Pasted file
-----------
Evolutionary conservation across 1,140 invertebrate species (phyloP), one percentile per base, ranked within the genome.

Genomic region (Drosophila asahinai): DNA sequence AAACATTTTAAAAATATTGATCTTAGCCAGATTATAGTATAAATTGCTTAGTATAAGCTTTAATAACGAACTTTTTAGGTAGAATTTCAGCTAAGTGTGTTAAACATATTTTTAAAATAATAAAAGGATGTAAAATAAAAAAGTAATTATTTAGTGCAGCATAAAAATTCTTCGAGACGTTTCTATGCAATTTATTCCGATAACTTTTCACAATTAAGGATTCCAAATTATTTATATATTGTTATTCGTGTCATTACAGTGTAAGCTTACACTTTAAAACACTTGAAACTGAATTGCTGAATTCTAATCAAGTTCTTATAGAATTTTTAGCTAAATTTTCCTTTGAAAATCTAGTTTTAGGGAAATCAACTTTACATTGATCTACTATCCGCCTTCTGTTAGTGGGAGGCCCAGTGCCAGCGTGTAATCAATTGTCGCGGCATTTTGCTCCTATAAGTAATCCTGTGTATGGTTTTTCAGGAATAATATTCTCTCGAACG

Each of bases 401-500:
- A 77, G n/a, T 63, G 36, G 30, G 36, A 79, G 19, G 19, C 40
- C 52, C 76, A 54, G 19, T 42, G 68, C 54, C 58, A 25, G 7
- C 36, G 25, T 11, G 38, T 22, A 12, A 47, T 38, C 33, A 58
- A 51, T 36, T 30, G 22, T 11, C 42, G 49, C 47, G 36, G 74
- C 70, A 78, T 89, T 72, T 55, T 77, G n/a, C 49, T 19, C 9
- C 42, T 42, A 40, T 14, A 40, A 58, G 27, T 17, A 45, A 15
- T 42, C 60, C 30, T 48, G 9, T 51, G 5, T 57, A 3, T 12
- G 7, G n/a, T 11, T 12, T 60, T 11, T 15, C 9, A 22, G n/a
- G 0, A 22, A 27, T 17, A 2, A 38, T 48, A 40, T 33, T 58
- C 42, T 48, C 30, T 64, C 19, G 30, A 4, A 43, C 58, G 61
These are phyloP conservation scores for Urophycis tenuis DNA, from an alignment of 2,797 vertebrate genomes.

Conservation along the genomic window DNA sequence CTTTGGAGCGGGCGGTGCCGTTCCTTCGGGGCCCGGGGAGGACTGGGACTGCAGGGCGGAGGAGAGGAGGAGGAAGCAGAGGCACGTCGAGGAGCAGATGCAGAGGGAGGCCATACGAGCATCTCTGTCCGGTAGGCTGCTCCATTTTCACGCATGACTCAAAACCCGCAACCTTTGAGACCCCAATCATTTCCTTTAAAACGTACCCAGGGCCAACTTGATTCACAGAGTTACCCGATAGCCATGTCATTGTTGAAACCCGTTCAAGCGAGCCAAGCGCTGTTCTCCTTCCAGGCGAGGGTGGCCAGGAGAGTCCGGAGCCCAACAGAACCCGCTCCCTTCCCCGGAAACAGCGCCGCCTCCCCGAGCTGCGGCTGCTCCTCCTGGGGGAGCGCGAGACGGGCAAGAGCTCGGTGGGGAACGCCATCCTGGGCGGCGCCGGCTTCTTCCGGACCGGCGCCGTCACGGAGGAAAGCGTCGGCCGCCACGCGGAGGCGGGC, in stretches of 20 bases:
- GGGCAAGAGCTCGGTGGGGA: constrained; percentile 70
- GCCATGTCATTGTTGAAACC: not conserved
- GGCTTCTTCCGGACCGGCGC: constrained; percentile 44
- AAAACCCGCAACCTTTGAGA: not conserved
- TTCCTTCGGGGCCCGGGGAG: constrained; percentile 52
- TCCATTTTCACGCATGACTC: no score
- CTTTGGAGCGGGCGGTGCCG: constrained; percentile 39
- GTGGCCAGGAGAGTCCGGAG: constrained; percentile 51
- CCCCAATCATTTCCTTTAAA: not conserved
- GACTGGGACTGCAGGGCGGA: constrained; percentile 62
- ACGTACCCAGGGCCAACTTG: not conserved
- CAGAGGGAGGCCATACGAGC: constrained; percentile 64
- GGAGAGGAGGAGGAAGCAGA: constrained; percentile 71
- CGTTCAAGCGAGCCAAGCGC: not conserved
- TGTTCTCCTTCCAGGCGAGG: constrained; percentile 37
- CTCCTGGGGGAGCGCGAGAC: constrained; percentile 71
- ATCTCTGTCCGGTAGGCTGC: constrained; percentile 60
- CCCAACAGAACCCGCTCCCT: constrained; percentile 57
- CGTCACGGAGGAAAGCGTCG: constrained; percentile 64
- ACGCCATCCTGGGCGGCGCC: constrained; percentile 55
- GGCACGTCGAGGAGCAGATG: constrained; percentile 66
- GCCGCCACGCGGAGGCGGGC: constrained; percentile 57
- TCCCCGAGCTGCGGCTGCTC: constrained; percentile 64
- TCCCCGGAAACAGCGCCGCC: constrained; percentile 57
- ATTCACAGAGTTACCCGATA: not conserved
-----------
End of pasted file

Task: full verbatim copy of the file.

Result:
Evolutionary conservation across 1,140 invertebrate species (phyloP), one percentile per base, ranked within the genome.

Genomic region (Drosophila asahinai): DNA sequence AAACATTTTAAAAATATTGATCTTAGCCAGATTATAGTATAAATTGCTTAGTATAAGCTTTAATAACGAACTTTTTAGGTAGAATTTCAGCTAAGTGTGTTAAACATATTTTTAAAATAATAAAAGGATGTAAAATAAAAAAGTAATTATTTAGTGCAGCATAAAAATTCTTCGAGACGTTTCTATGCAATTTATTCCGATAACTTTTCACAATTAAGGATTCCAAATTATTTATATATTGTTATTCGTGTCATTACAGTGTAAGCTTACACTTTAAAACACTTGAAACTGAATTGCTGAATTCTAATCAAGTTCTTATAGAATTTTTAGCTAAATTTTCCTTTGAAAATCTAGTTTTAGGGAAATCAACTTTACATTGATCTACTATCCGCCTTCTGTTAGTGGGAGGCCCAGTGCCAGCGTGTAATCAATTGTCGCGGCATTTTGCTCCTATAAGTAATCCTGTGTATGGTTTTTCAGGAATAATATTCTCTCGAACG

Each of bases 401-500:
- A 77, G n/a, T 63, G 36, G 30, G 36, A 79, G 19, G 19, C 40
- C 52, C 76, A 54, G 19, T 42, G 68, C 54, C 58, A 25, G 7
- C 36, G 25, T 11, G 38, T 22, A 12, A 47, T 38, C 33, A 58
- A 51, T 36, T 30, G 22, T 11, C 42, G 49, C 47, G 36, G 74
- C 70, A 78, T 89, T 72, T 55, T 77, G n/a, C 49, T 19, C 9
- C 42, T 42, A 40, T 14, A 40, A 58, G 27, T 17, A 45, A 15
- T 42, C 60, C 30, T 48, G 9, T 51, G 5, T 57, A 3, T 12
- G 7, G n/a, T 11, T 12, T 60, T 11, T 15, C 9, A 22, G n/a
- G 0, A 22, A 27, T 17, A 2, A 38, T 48, A 40, T 33, T 58
- C 42, T 48, C 30, T 64, C 19, G 30, A 4, A 43, C 58, G 61
These are phyloP conservation scores for Urophycis tenuis DNA, from an alignment of 2,797 vertebrate genomes.

Conservation along the genomic window DNA sequence CTTTGGAGCGGGCGGTGCCGTTCCTTCGGGGCCCGGGGAGGACTGGGACTGCAGGGCGGAGGAGAGGAGGAGGAAGCAGAGGCACGTCGAGGAGCAGATGCAGAGGGAGGCCATACGAGCATCTCTGTCCGGTAGGCTGCTCCATTTTCACGCATGACTCAAAACCCGCAACCTTTGAGACCCCAATCATTTCCTTTAAAACGTACCCAGGGCCAACTTGATTCACAGAGTTACCCGATAGCCATGTCATTGTTGAAACCCGTTCAAGCGAGCCAAGCGCTGTTCTCCTTCCAGGCGAGGGTGGCCAGGAGAGTCCGGAGCCCAACAGAACCCGCTCCCTTCCCCGGAAACAGCGCCGCCTCCCCGAGCTGCGGCTGCTCCTCCTGGGGGAGCGCGAGACGGGCAAGAGCTCGGTGGGGAACGCCATCCTGGGCGGCGCCGGCTTCTTCCGGACCGGCGCCGTCACGGAGGAAAGCGTCGGCCGCCACGCGGAGGCGGGC, in stretches of 20 bases:
- GGGCAAGAGCTCGGTGGGGA: constrained; percentile 70
- GCCATGTCATTGTTGAAACC: not conserved
- GGCTTCTTCCGGACCGGCGC: constrained; percentile 44
- AAAACCCGCAACCTTTGAGA: not conserved
- TTCCTTCGGGGCCCGGGGAG: constrained; percentile 52
- TCCATTTTCACGCATGACTC: no score
- CTTTGGAGCGGGCGGTGCCG: constrained; percentile 39
- GTGGCCAGGAGAGTCCGGAG: constrained; percentile 51
- CCCCAATCATTTCCTTTAAA: not conserved
- GACTGGGACTGCAGGGCGGA: constrained; percentile 62
- ACGTACCCAGGGCCAACTTG: not conserved
- CAGAGGGAGGCCATACGAGC: constrained; percentile 64
- GGAGAGGAGGAGGAAGCAGA: constrained; percentile 71
- CGTTCAAGCGAGCCAAGCGC: not conserved
- TGTTCTCCTTCCAGGCGAGG: constrained; percentile 37
- CTCCTGGGGGAGCGCGAGAC: constrained; percentile 71
- ATCTCTGTCCGGTAGGCTGC: constrained; percentile 60
- CCCAACAGAACCCGCTCCCT: constrained; percentile 57
- CGTCACGGAGGAAAGCGTCG: constrained; percentile 64
- ACGCCATCCTGGGCGGCGCC: constrained; percentile 55
- GGCACGTCGAGGAGCAGATG: constrained; percentile 66
- GCCGCCACGCGGAGGCGGGC: constrained; percentile 57
- TCCCCGAGCTGCGGCTGCTC: constrained; percentile 64
- TCCCCGGAAACAGCGCCGCC: constrained; percentile 57
- ATTCACAGAGTTACCCGATA: not conserved